For The Someday Book

Posts Tagged ‘Elizabeth Strout

Abide With Me by Elizabeth Strout, Random House, 2006, 294 pp.

Abide With MeOh, what a beautiful novel this is. It is a profound testimony to grief, community, ministry and the relationship between a church and its pastor. I need novels for myself, for my own emotional well-being. Sometimes, I have a tough time breaking down and working through my own feelings. The problems are too close and too complex and they feel overwhelming. A good novel lets me do the emotional work a bit vicariously–weeping, grieving, sitting in silence. Abide With Me was just that kind of book.

The novel tells the story of Rev. Tyler Caskey, a pastor to a small town church in Maine. It is the story of his marriage to an unlikely candidate to be a pastor’s wife, of their love and their struggles and her untimely death. It is the story of his daughter Katherine, age 5, and how his grief and her own break down in her life. It is the story of the members of the parish–the organist who wants a new organ and her husband reckoning with his unfaithfulness; the housekeeper who befriends him in spite of her shady past; the teacher and school psychologist who play out their own assumptions on him and his daughter, on and on. It is a story about the heavy, heart-wrenching work of grief, the toll it takes on a life to engage that work, and the even greater cost of ignoring it. In the end, it is a story of redemption and the power of community to move beyond rumor and gossip into love. It is a story of imperfection and vulnerability between pastor and congregation, told with hope and affection.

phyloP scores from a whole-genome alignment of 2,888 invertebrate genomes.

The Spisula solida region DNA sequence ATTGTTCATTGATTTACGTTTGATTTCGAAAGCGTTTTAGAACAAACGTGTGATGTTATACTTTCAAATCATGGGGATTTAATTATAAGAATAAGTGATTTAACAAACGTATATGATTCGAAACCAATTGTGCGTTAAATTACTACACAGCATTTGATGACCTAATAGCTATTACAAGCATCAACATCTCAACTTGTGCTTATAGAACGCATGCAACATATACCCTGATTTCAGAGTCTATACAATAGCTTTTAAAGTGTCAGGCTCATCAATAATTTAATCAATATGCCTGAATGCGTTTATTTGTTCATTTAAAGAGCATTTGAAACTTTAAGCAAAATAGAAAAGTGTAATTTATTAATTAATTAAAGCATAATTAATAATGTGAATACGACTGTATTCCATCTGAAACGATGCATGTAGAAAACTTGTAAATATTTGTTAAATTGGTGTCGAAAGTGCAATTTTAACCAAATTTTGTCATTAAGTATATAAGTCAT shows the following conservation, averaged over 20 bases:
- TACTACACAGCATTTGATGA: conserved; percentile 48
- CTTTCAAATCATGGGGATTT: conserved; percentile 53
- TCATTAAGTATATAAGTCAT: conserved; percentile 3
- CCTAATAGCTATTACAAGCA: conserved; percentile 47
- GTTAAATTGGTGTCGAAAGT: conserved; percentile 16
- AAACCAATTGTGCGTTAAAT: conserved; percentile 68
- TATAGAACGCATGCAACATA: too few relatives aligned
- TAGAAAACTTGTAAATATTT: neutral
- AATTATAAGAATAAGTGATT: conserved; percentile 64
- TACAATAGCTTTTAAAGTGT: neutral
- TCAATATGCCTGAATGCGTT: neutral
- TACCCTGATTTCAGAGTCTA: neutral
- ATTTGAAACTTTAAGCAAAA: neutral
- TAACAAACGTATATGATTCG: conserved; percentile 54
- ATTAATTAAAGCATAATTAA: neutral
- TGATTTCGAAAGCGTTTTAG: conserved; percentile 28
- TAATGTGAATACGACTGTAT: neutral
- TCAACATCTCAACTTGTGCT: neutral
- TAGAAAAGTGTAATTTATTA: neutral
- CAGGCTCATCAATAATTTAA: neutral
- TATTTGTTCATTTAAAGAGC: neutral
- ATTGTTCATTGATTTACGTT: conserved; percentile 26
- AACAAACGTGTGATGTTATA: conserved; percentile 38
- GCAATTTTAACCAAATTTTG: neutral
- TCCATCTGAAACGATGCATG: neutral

Strout includes many insightful gems from the life and mind of the minister, like Tyler’s desire for “The Feeling,” the “profound and irreducible knowledge that God was right there” (15)  and his reflections and comparisons of his own calling with that of Dietrich Bonhoeffer, which many a pastor has done (including this one). At one point, his sister accuses him of caring too much about the feelings of others: “If you’re always thinking of the other person first, you don’t have to bother with what you’re feeling. Or thinking.” (123)